Two images from the same area, but on two different days, are combined to make a more colorful photo.
Mudflats of a bay at low tide blended with a colorful sunset from a previous week. Photo: © Donald J. Rommes
The heavy clouds, dim light, and rain of winter offer fewer days of good light and blunt my enthusiasm for outdoor photography during that season. I still go out to photograph, though, mainly to maintain my familiarity with the camera.
One place I frequently return to is a nearby west-facing bay connected to the Salish Sea. Twice a day, the bay's water rises with the tide, and twice a day, it falls. The largest tides can empty the bay of nearly half its water, leaving anchored boats resting on its sandy bottom.
Looking westward from the bay's east side, the retreating water of low tide reveals low islands of rippled sand surrounded by shallow seawater pools. Such pools act as mirrors that reflect the western sky.
I returned the other day at low tide, about an hour before sunset. There were a few breaks in the cloud cover but no real hope of sunshine or color. The mirror-like tidal pools were nearly white with the reflection of steely gray clouds. Wouldn't it be nice, I thought, if there were a colorful sunset reflecting from those pools?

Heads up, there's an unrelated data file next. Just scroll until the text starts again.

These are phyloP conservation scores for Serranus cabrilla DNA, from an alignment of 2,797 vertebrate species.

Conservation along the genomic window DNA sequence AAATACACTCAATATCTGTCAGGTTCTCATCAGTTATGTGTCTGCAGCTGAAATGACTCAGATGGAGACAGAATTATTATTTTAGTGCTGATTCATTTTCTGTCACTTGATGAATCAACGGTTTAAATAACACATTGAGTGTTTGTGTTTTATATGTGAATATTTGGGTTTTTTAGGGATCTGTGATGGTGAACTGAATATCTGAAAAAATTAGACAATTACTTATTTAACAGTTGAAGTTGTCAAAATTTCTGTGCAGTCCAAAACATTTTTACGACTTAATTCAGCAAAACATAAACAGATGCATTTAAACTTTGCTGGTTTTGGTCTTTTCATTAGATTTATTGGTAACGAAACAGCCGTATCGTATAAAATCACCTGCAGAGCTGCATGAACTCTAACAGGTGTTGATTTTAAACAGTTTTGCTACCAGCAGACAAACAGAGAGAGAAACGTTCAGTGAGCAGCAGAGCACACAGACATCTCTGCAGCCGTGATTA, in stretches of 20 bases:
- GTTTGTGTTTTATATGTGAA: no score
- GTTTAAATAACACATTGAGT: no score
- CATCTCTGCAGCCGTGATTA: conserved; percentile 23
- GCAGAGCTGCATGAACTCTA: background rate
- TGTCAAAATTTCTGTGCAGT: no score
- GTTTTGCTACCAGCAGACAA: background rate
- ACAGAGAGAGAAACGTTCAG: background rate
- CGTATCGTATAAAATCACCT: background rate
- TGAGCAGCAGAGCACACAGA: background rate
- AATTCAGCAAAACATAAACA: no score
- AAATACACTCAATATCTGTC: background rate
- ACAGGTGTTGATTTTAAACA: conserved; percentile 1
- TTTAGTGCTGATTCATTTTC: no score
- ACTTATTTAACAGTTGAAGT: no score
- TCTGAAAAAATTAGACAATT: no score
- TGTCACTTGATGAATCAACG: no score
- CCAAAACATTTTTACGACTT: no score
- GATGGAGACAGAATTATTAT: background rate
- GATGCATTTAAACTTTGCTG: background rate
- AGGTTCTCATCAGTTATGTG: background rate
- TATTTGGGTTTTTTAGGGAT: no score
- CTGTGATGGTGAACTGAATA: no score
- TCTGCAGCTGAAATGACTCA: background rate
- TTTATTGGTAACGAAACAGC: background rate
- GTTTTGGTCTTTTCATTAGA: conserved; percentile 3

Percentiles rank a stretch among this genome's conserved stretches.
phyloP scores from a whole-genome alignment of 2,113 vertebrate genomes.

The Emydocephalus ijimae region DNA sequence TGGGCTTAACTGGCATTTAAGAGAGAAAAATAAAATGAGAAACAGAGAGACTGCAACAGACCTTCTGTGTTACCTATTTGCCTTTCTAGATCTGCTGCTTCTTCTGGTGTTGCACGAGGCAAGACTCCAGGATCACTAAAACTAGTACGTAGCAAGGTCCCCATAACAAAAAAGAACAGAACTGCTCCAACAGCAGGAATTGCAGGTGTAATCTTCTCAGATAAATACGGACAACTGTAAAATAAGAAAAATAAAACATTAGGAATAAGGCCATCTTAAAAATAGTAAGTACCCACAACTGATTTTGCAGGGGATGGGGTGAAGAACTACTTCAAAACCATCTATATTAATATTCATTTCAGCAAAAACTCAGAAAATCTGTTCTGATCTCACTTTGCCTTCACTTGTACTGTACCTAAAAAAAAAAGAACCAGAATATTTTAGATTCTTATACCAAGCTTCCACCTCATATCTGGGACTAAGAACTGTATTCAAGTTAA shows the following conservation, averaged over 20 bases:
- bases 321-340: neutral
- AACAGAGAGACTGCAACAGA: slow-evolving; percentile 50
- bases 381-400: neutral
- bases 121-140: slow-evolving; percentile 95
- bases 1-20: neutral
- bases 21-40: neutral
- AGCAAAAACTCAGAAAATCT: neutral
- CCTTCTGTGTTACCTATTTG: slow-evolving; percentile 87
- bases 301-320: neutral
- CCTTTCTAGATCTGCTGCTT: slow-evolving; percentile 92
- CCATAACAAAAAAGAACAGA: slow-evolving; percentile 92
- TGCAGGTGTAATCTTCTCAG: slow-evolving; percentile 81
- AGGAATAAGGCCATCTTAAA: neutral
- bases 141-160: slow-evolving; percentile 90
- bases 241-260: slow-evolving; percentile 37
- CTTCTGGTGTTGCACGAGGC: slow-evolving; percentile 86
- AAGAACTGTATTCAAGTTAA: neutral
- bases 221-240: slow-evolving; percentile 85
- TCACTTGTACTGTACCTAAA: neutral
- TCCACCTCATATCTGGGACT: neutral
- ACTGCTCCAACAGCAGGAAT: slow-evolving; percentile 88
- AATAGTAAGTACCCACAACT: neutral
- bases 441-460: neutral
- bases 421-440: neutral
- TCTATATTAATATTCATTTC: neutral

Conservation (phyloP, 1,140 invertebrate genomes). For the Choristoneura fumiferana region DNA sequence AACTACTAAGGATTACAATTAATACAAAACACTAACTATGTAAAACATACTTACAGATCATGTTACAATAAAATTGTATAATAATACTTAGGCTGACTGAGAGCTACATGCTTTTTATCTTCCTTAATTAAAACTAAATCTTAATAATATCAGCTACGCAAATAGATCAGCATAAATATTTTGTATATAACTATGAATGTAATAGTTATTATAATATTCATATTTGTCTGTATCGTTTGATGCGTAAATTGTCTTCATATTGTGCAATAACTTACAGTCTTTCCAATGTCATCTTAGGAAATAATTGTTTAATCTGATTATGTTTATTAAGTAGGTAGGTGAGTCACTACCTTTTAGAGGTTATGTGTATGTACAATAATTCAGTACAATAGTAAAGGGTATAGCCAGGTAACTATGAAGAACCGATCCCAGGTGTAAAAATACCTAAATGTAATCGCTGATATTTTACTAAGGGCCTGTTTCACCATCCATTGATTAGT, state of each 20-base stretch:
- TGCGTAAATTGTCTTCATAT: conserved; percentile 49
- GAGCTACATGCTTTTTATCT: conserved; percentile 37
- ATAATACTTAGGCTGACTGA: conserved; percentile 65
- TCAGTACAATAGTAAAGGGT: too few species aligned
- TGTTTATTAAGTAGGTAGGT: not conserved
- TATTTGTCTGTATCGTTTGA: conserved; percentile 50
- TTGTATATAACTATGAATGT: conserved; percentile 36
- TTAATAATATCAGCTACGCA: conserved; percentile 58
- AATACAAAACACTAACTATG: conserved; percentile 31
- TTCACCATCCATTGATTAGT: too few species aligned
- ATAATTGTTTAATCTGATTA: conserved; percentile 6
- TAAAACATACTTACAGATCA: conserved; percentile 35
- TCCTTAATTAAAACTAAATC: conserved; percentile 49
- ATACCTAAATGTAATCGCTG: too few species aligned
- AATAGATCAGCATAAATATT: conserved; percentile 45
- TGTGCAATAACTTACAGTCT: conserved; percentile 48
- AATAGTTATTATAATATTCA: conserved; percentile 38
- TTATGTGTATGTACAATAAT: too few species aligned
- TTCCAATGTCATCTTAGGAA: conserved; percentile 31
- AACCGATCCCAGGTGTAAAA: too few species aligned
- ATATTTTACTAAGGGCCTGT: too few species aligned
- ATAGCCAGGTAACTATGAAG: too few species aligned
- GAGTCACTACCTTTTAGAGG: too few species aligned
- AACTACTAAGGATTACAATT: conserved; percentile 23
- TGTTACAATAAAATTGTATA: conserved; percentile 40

Mudflats at low tide on a gray day. Photo: © Donald J. Rommes
Previous week's sunset from the same general area. Photo: © Donald J. Rommes
Not long ago, a dramatic sunset with red clouds was seen from the same general area. What If I "painted" the clouds from the past into the seawater pools of the present?
I decided to give it a try. I imported both photos into Photoshop as layers. The red sunset photo had smaller dimensions than the mudflats photo, so I "scaled up" that layer with the Transform tool to make it the same width as the underlying layer.
With the sunset layer above the mudflats layer, I flipped it vertically to place the red clouds over the mudflat pools.
Using the base layer with the bright pools of water, I selected the brightest areas (the surface of the pools and created a luminosity mask. I then dragged that mask to the overlying sunset layer, Which allowed the red sunset to be seen only in the brightest areas of the base image, giving the first photo above — a sort of time blend.